COVID-19: Federal government working with Canadian airlines to repatriate citizens stranded abroad

First emergency flight to leave Morocco this weekend

The federal government is working with the country's airlines to make commercial flights available for Canadians stranded abroad, Prime Minister Justin Trudeau announced Saturday, as he also asked Canadians to avoid non-essential travel, including to other provinces. 

The first emergency flight, operated by Air Canada and arranged with the help of the federal government, will bring Canadians home from Morocco this weekend, said Trudeau, addressing Canadians for the sixth consecutive day from outside his Rideau Cottage home as the number of coronavirus cases in Canada surpasses 1,000.  

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The flight will land in Montreal. 

The government is also working with other countries to ensure that the airlines have the permissions and other supports necessary to fly, said Trudeau, who remains in self-isolation after his wife, Sophie Gregoire Trudeau, tested positive for COVID-19.

"We're currently working with other airlines on similar arrangements," he said. "There will be more flights from other locations in the coming days. This potentially includes Peru and Spain."

Other countries will be announced "as soon as possible," Trudeau added, although he cautioned that the government won't be able to bring everyone abroad home.

"Factors like the number of Canadians there, airspace closures and the local situation are being taken into account. We won't be able to reach everyone, but we're going to do our best to help those we can to make sure we can, and get information to people as quickly as possible," he said.

Trudeau said the government will help cover extra costs of the flights, but Canadians on these emergency flights will be expected to pay for their airfare.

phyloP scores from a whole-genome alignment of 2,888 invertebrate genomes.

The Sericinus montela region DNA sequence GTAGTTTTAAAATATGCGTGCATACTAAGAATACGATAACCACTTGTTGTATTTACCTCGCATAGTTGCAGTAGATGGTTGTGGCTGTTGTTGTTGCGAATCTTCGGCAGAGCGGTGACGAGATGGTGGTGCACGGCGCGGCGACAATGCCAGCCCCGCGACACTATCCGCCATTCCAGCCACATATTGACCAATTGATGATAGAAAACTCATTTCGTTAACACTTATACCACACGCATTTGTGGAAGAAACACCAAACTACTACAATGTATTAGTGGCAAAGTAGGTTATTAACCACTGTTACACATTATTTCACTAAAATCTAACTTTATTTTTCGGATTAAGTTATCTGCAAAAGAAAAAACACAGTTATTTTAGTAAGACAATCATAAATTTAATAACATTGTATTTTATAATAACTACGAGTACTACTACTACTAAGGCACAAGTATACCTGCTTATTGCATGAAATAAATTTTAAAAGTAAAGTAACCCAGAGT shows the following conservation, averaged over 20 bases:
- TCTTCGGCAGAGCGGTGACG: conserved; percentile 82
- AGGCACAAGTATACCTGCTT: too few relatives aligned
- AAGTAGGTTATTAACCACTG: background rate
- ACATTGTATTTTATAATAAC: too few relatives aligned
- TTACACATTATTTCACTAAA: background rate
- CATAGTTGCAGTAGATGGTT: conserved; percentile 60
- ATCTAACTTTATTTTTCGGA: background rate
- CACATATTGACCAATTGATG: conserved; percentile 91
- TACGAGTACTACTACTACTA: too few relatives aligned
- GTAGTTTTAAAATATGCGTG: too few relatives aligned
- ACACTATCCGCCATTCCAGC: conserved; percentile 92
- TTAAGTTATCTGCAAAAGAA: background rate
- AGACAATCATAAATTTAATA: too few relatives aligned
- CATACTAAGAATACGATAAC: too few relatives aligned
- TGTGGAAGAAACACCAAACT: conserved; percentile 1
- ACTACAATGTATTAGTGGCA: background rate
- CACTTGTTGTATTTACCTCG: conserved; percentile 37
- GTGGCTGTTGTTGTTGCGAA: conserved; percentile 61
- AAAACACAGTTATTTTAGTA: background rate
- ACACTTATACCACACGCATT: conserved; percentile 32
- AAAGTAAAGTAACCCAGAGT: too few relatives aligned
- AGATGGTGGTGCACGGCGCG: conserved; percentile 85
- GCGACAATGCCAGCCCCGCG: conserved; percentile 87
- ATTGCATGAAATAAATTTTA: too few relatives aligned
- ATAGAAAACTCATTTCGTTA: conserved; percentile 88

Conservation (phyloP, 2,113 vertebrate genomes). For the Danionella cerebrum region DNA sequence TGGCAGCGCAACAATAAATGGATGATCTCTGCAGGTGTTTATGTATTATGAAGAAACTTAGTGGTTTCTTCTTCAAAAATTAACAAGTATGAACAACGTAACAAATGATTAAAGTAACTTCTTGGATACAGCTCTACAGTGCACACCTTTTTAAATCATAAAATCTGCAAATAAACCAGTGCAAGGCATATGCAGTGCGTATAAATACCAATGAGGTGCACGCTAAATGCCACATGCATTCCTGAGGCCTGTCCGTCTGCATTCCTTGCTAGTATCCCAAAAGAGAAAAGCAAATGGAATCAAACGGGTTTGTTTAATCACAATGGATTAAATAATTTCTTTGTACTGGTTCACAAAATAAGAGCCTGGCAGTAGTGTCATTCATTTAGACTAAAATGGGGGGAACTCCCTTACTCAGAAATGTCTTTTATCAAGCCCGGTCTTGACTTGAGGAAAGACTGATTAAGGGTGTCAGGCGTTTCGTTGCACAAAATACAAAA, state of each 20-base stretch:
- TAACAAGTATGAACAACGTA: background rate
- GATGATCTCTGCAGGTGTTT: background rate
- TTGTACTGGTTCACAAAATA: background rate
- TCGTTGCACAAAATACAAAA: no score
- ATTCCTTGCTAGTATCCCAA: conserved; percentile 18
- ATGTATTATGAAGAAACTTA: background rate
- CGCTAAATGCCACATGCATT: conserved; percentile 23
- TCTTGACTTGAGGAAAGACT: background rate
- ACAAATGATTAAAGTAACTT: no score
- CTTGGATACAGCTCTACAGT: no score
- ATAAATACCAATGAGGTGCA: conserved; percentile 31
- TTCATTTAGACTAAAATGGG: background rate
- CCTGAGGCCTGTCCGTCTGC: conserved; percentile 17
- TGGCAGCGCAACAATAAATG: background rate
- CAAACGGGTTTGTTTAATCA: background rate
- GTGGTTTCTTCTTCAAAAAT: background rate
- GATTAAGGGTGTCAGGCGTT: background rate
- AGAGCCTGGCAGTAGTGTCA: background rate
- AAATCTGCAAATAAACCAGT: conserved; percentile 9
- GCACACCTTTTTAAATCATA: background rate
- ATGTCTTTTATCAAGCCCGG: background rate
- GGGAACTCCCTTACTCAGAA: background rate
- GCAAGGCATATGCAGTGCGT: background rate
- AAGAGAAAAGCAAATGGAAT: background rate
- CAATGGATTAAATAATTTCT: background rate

The prime minister also said that Canadians abroad should make sure to register with Global Affairs Canada if they haven't already done so. 

Those who do board the flights will be subject to a 14-day self-isolation period once they arrive in Canada, and anyone showing symptoms of COVID-19 won't be able to board the plane, said Trudeau. 

Avoid non-essential travel, including other provinces

Trudeau reiterated that Canadians should stay home and avoid non-essential travel, but clarified that this also includes travel to other provinces. 

"We are asking people to stay home as much as possible to avoid non-essential travel," he said. "That means not going to see your neighbours if you don't have to. And that applies to the United States, but it also applies to other provinces.

However, he acknowledged that people may have family, work or other reasons for travel, and anyone in that situation can make a judgement call. 

"But, as much as possible, people should be staying home. People should be self-isolating with their family members so we can all get through this," Trudeau said. 

The Northwest Territories will issue an order today to limit all non-essential travel into the region, said Trudeau.

"We support this important step," he said, adding the government is ensuring essential goods get to people in those communities. 

Trudeau also spoke directly to people on the front lines and supply chain workers.

"Whether you're hospital staff or a first responder, a bus driver, truck driver or freight train operator, I know you're working harder than ever right now," he said.

"So thank you. You're making a real difference for people who need you. I want you to know that we see that, and we're standing behind you."

The Canada-US border was closed to all non-essential traffic midnight Friday, by mutual agreement between the two countries. The federal government has also agreed to bar all irregular migrants from entering Canada for the duration of the agreement.

For all the latest news on COVID-19, click here.

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